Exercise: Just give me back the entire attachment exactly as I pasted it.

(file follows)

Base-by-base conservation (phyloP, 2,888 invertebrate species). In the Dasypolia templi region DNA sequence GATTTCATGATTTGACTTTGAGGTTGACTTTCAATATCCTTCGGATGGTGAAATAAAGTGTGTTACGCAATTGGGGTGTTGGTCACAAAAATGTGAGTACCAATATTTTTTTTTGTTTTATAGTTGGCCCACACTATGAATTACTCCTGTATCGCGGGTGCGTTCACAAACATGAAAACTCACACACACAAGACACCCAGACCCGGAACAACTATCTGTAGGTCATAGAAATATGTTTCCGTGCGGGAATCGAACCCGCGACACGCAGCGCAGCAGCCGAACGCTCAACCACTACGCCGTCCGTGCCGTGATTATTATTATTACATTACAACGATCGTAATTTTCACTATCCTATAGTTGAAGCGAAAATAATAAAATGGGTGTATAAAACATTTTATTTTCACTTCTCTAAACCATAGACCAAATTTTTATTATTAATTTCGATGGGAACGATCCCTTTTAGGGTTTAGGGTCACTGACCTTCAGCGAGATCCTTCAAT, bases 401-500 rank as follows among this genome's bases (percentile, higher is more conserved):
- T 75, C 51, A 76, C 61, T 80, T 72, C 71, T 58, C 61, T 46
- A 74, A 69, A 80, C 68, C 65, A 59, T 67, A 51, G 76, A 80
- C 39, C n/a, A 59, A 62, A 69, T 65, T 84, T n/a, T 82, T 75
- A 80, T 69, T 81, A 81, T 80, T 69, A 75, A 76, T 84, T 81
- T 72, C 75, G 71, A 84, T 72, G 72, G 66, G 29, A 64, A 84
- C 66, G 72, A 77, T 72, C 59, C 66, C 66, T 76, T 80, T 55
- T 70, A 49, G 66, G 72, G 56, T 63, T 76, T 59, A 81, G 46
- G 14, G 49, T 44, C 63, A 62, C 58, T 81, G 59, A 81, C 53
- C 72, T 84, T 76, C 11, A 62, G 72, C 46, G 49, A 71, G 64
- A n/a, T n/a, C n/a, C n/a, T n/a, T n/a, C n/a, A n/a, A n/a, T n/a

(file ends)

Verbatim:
Base-by-base conservation (phyloP, 2,888 invertebrate species). In the Dasypolia templi region DNA sequence GATTTCATGATTTGACTTTGAGGTTGACTTTCAATATCCTTCGGATGGTGAAATAAAGTGTGTTACGCAATTGGGGTGTTGGTCACAAAAATGTGAGTACCAATATTTTTTTTTGTTTTATAGTTGGCCCACACTATGAATTACTCCTGTATCGCGGGTGCGTTCACAAACATGAAAACTCACACACACAAGACACCCAGACCCGGAACAACTATCTGTAGGTCATAGAAATATGTTTCCGTGCGGGAATCGAACCCGCGACACGCAGCGCAGCAGCCGAACGCTCAACCACTACGCCGTCCGTGCCGTGATTATTATTATTACATTACAACGATCGTAATTTTCACTATCCTATAGTTGAAGCGAAAATAATAAAATGGGTGTATAAAACATTTTATTTTCACTTCTCTAAACCATAGACCAAATTTTTATTATTAATTTCGATGGGAACGATCCCTTTTAGGGTTTAGGGTCACTGACCTTCAGCGAGATCCTTCAAT, bases 401-500 rank as follows among this genome's bases (percentile, higher is more conserved):
- T 75, C 51, A 76, C 61, T 80, T 72, C 71, T 58, C 61, T 46
- A 74, A 69, A 80, C 68, C 65, A 59, T 67, A 51, G 76, A 80
- C 39, C n/a, A 59, A 62, A 69, T 65, T 84, T n/a, T 82, T 75
- A 80, T 69, T 81, A 81, T 80, T 69, A 75, A 76, T 84, T 81
- T 72, C 75, G 71, A 84, T 72, G 72, G 66, G 29, A 64, A 84
- C 66, G 72, A 77, T 72, C 59, C 66, C 66, T 76, T 80, T 55
- T 70, A 49, G 66, G 72, G 56, T 63, T 76, T 59, A 81, G 46
- G 14, G 49, T 44, C 63, A 62, C 58, T 81, G 59, A 81, C 53
- C 72, T 84, T 76, C 11, A 62, G 72, C 46, G 49, A 71, G 64
- A n/a, T n/a, C n/a, C n/a, T n/a, T n/a, C n/a, A n/a, A n/a, T n/a